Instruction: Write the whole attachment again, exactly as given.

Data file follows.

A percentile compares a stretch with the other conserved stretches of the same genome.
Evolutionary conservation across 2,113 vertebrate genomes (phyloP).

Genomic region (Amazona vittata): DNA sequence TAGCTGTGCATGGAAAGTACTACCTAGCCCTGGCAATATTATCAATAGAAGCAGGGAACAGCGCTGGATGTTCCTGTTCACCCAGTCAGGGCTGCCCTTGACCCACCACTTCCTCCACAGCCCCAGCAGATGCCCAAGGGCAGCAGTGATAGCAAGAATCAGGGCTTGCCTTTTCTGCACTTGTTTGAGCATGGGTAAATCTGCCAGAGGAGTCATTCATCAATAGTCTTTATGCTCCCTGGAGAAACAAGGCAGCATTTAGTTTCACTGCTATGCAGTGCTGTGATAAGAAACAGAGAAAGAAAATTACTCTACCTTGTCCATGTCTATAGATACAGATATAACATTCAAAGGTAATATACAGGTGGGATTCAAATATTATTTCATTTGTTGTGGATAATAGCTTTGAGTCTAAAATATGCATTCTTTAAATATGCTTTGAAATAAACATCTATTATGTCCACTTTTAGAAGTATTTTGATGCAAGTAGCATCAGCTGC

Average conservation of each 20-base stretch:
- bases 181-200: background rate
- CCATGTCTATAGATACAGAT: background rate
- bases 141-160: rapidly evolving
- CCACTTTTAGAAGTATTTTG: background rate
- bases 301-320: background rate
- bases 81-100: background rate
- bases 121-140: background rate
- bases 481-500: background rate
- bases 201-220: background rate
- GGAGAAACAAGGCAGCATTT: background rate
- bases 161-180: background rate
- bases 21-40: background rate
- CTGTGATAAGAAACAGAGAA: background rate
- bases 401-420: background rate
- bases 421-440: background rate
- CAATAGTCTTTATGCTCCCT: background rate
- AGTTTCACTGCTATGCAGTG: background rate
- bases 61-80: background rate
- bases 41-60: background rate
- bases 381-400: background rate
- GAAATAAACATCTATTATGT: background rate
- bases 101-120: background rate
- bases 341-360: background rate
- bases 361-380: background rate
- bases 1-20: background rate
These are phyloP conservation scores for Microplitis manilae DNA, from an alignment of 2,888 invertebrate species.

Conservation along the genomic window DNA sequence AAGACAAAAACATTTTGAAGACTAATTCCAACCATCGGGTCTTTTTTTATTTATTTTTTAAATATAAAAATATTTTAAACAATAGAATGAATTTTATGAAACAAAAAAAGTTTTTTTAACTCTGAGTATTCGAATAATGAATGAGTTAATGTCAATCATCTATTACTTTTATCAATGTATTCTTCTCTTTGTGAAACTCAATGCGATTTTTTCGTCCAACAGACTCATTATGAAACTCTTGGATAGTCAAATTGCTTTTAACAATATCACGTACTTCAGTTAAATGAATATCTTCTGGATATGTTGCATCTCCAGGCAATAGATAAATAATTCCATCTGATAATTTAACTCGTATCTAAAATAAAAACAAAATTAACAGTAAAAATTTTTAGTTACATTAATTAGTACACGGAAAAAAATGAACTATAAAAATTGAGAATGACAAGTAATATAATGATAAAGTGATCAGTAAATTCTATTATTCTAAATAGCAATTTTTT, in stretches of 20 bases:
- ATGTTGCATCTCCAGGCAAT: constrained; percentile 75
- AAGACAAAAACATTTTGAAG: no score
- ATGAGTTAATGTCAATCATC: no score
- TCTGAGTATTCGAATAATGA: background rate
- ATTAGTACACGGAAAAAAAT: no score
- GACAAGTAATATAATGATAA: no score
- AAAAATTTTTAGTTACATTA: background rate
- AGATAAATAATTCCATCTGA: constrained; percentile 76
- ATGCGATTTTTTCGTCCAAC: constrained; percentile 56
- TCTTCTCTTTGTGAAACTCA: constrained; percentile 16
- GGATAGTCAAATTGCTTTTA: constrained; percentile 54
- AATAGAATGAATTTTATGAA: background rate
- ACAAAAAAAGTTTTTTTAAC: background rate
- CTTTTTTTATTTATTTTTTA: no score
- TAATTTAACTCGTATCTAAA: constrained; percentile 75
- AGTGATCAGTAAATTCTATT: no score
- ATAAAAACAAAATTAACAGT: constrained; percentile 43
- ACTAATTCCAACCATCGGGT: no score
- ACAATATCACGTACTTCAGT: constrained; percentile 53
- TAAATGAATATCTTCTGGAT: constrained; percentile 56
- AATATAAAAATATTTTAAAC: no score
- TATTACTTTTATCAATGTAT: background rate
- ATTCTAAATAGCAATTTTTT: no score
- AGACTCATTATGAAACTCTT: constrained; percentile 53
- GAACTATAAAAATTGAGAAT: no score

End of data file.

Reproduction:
A percentile compares a stretch with the other conserved stretches of the same genome.
Evolutionary conservation across 2,113 vertebrate genomes (phyloP).

Genomic region (Amazona vittata): DNA sequence TAGCTGTGCATGGAAAGTACTACCTAGCCCTGGCAATATTATCAATAGAAGCAGGGAACAGCGCTGGATGTTCCTGTTCACCCAGTCAGGGCTGCCCTTGACCCACCACTTCCTCCACAGCCCCAGCAGATGCCCAAGGGCAGCAGTGATAGCAAGAATCAGGGCTTGCCTTTTCTGCACTTGTTTGAGCATGGGTAAATCTGCCAGAGGAGTCATTCATCAATAGTCTTTATGCTCCCTGGAGAAACAAGGCAGCATTTAGTTTCACTGCTATGCAGTGCTGTGATAAGAAACAGAGAAAGAAAATTACTCTACCTTGTCCATGTCTATAGATACAGATATAACATTCAAAGGTAATATACAGGTGGGATTCAAATATTATTTCATTTGTTGTGGATAATAGCTTTGAGTCTAAAATATGCATTCTTTAAATATGCTTTGAAATAAACATCTATTATGTCCACTTTTAGAAGTATTTTGATGCAAGTAGCATCAGCTGC

Average conservation of each 20-base stretch:
- bases 181-200: background rate
- CCATGTCTATAGATACAGAT: background rate
- bases 141-160: rapidly evolving
- CCACTTTTAGAAGTATTTTG: background rate
- bases 301-320: background rate
- bases 81-100: background rate
- bases 121-140: background rate
- bases 481-500: background rate
- bases 201-220: background rate
- GGAGAAACAAGGCAGCATTT: background rate
- bases 161-180: background rate
- bases 21-40: background rate
- CTGTGATAAGAAACAGAGAA: background rate
- bases 401-420: background rate
- bases 421-440: background rate
- CAATAGTCTTTATGCTCCCT: background rate
- AGTTTCACTGCTATGCAGTG: background rate
- bases 61-80: background rate
- bases 41-60: background rate
- bases 381-400: background rate
- GAAATAAACATCTATTATGT: background rate
- bases 101-120: background rate
- bases 341-360: background rate
- bases 361-380: background rate
- bases 1-20: background rate
These are phyloP conservation scores for Microplitis manilae DNA, from an alignment of 2,888 invertebrate species.

Conservation along the genomic window DNA sequence AAGACAAAAACATTTTGAAGACTAATTCCAACCATCGGGTCTTTTTTTATTTATTTTTTAAATATAAAAATATTTTAAACAATAGAATGAATTTTATGAAACAAAAAAAGTTTTTTTAACTCTGAGTATTCGAATAATGAATGAGTTAATGTCAATCATCTATTACTTTTATCAATGTATTCTTCTCTTTGTGAAACTCAATGCGATTTTTTCGTCCAACAGACTCATTATGAAACTCTTGGATAGTCAAATTGCTTTTAACAATATCACGTACTTCAGTTAAATGAATATCTTCTGGATATGTTGCATCTCCAGGCAATAGATAAATAATTCCATCTGATAATTTAACTCGTATCTAAAATAAAAACAAAATTAACAGTAAAAATTTTTAGTTACATTAATTAGTACACGGAAAAAAATGAACTATAAAAATTGAGAATGACAAGTAATATAATGATAAAGTGATCAGTAAATTCTATTATTCTAAATAGCAATTTTTT, in stretches of 20 bases:
- ATGTTGCATCTCCAGGCAAT: constrained; percentile 75
- AAGACAAAAACATTTTGAAG: no score
- ATGAGTTAATGTCAATCATC: no score
- TCTGAGTATTCGAATAATGA: background rate
- ATTAGTACACGGAAAAAAAT: no score
- GACAAGTAATATAATGATAA: no score
- AAAAATTTTTAGTTACATTA: background rate
- AGATAAATAATTCCATCTGA: constrained; percentile 76
- ATGCGATTTTTTCGTCCAAC: constrained; percentile 56
- TCTTCTCTTTGTGAAACTCA: constrained; percentile 16
- GGATAGTCAAATTGCTTTTA: constrained; percentile 54
- AATAGAATGAATTTTATGAA: background rate
- ACAAAAAAAGTTTTTTTAAC: background rate
- CTTTTTTTATTTATTTTTTA: no score
- TAATTTAACTCGTATCTAAA: constrained; percentile 75
- AGTGATCAGTAAATTCTATT: no score
- ATAAAAACAAAATTAACAGT: constrained; percentile 43
- ACTAATTCCAACCATCGGGT: no score
- ACAATATCACGTACTTCAGT: constrained; percentile 53
- TAAATGAATATCTTCTGGAT: constrained; percentile 56
- AATATAAAAATATTTTAAAC: no score
- TATTACTTTTATCAATGTAT: background rate
- ATTCTAAATAGCAATTTTTT: no score
- AGACTCATTATGAAACTCTT: constrained; percentile 53
- GAACTATAAAAATTGAGAAT: no score